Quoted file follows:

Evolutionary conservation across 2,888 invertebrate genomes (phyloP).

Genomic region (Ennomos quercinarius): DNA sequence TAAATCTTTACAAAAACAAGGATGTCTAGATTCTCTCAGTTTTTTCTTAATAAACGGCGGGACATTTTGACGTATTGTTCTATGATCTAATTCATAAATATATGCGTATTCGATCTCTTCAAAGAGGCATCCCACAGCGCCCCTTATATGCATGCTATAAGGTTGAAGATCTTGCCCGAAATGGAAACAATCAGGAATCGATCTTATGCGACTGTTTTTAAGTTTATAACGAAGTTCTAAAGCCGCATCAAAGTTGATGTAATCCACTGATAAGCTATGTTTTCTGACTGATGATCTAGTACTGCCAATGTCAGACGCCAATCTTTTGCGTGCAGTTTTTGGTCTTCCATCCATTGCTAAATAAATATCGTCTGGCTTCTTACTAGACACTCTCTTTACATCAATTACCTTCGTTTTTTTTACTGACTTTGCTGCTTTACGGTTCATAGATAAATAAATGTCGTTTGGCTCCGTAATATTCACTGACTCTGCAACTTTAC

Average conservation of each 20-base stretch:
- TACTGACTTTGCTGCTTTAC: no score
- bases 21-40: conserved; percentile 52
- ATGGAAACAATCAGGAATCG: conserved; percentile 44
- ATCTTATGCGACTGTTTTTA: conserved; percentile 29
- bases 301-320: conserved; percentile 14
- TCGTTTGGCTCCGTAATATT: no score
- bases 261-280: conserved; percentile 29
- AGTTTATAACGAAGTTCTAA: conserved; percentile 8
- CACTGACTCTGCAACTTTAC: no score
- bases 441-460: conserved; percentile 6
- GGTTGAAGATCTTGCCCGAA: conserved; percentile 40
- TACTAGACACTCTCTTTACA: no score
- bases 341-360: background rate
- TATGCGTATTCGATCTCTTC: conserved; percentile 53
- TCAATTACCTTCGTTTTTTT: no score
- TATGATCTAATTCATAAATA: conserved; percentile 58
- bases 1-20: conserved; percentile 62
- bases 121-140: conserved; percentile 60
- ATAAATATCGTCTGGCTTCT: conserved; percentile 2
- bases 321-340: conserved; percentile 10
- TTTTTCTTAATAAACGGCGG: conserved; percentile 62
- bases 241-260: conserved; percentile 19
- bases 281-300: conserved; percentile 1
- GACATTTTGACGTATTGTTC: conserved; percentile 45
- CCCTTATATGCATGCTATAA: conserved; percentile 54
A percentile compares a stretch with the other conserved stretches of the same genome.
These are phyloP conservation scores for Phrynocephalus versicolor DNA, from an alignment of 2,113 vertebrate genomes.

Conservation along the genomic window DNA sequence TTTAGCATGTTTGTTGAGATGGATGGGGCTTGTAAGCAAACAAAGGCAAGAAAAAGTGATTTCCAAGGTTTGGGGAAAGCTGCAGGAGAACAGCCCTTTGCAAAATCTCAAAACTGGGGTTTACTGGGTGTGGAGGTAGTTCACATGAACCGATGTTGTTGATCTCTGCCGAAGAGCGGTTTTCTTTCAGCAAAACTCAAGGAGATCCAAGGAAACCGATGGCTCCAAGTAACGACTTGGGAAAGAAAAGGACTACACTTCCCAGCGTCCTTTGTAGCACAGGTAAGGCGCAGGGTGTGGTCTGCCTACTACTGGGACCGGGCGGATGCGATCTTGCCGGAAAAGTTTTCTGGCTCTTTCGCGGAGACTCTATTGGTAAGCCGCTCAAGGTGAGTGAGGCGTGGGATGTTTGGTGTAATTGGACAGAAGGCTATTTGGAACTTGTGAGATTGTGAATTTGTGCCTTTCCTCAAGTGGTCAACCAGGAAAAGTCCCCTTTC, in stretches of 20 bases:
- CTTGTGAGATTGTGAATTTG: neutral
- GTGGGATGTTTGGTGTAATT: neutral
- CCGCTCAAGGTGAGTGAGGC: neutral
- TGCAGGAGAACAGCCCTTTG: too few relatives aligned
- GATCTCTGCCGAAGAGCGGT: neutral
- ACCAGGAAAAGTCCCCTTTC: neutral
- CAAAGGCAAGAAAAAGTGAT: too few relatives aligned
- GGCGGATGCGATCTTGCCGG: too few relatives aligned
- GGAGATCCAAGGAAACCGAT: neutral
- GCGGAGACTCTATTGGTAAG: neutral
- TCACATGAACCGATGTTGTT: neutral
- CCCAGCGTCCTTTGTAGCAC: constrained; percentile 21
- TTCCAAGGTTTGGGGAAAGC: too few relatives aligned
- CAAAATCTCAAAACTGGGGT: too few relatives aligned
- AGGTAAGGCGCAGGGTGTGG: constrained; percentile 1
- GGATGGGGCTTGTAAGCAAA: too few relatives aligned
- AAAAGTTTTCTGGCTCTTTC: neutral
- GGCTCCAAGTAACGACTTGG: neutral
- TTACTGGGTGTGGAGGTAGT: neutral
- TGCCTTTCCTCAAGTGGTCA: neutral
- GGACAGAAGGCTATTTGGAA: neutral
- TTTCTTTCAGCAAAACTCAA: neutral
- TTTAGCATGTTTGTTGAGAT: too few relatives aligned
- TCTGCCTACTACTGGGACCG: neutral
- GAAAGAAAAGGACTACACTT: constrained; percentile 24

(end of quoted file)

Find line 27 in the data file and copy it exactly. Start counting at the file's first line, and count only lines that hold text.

- GACATTTTGACGTATTGTTC: conserved; percentile 45